Glenmorangie. Vale of tranquility or peace, depending on your translation. Could there be a more well-known single malt whisky brand? Possibly Glenfiddich, but this is certainly up there. Glenmorangie is owned by the Glenmorangie Company (which also owns Ardbeg Distillery on Islay and The Scotch Malt Whisky Society). Ultimately, however, it all falls under the umbrella of be Louis Vuitton Moët Hennessy, corporate luxury brand specialists, or “perfume peddlers”, depending on who you speak to, and certainly they seem to be unlikely operators of a vale of peace.
Founded in 1843, Glenmorangie is based up in the Highlands and boasts the tallest stills in Scotland and is also one of the bestselling single malt whiskies, too.
The Glenmorangie 18 Years Old is an interesting beast: matured for fifteen years in American white oak casks of which “approximately 30% is transferred into Spanish Oloroso casks to spend a further three years maturing”. After a total of 18 years, they’re whizzed back together and knocked out in bottles at 43% ABV (and around £90 to boot).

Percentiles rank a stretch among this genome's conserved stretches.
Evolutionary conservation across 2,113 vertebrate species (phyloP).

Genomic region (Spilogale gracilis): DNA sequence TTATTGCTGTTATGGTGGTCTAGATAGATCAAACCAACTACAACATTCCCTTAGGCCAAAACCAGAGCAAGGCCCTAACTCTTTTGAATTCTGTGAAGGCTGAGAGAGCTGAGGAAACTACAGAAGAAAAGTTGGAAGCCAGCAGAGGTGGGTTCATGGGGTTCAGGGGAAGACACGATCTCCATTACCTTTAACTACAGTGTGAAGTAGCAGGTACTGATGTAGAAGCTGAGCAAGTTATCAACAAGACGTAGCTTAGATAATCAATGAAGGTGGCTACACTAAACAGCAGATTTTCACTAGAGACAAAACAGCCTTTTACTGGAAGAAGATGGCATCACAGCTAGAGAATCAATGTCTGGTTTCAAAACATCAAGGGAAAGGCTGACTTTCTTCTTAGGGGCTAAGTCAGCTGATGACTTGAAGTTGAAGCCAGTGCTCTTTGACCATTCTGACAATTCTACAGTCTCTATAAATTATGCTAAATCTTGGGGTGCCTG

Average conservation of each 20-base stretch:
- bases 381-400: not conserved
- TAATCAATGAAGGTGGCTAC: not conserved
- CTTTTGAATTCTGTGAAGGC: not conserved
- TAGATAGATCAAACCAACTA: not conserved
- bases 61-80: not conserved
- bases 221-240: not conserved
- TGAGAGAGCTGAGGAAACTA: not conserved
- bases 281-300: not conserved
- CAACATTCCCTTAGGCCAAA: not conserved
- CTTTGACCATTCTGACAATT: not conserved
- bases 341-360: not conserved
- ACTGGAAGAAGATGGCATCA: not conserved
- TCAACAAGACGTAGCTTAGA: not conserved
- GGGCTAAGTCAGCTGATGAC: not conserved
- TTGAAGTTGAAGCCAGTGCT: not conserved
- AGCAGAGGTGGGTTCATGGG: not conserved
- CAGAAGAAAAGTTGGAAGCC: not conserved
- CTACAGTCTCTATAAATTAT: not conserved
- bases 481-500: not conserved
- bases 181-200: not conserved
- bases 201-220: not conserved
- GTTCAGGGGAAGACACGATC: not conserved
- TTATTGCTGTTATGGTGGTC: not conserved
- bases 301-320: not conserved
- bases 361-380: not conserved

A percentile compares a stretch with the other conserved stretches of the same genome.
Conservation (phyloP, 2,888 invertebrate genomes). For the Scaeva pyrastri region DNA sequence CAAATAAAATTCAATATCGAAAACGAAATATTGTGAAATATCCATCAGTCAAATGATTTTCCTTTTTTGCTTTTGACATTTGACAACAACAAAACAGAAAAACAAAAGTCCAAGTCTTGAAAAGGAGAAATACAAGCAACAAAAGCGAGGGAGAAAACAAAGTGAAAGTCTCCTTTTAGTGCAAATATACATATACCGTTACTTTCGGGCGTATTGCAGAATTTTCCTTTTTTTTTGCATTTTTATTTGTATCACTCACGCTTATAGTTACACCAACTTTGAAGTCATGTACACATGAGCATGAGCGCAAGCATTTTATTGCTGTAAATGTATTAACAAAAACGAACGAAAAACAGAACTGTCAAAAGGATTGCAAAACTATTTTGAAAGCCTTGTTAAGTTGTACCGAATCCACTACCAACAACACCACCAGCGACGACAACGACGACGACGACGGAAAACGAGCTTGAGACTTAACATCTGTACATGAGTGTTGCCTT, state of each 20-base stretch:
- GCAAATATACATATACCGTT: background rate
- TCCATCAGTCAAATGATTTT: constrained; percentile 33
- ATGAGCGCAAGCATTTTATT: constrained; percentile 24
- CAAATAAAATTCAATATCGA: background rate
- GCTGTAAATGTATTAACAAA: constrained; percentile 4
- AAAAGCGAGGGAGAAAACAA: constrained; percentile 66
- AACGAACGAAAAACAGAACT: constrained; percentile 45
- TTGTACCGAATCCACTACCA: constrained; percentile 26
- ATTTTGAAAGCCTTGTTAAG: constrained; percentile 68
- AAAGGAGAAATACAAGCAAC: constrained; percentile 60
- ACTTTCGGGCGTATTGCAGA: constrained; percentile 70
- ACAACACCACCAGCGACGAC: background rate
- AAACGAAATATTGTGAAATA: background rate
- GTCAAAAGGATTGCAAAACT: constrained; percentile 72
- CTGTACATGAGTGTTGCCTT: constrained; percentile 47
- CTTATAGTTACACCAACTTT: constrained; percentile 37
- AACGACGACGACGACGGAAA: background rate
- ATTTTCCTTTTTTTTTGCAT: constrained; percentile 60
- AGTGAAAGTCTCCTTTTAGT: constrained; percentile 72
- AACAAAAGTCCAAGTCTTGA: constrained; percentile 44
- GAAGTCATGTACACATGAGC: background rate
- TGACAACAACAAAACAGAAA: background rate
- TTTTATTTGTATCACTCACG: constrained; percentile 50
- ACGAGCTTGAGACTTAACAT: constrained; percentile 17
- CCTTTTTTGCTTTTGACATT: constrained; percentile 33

Colour: somewhere between amber and almond, depending on the light. On the nose: butterscotch, ginger, blood orange, and the ever so slight waft of a bonfire.
In the mouth: plum jam, maybe lemon marmalade, cinnamon, oaky. Fairly light weight on the tongue, and would be clean if it wasn’t for those gentle spices and heat. Mouth-watering. Not as sweet as I first thought it might be and a very bitter chocolate finish – which does linger quite a bit. The structure is good, but not hugely sophisticated.
It’s good – but at getting on for £90 a bottle, I’d certainly be spending my money elsewhere. I can see the potential brilliance within; it just isn’t rocking my world, which it needs to do at this price.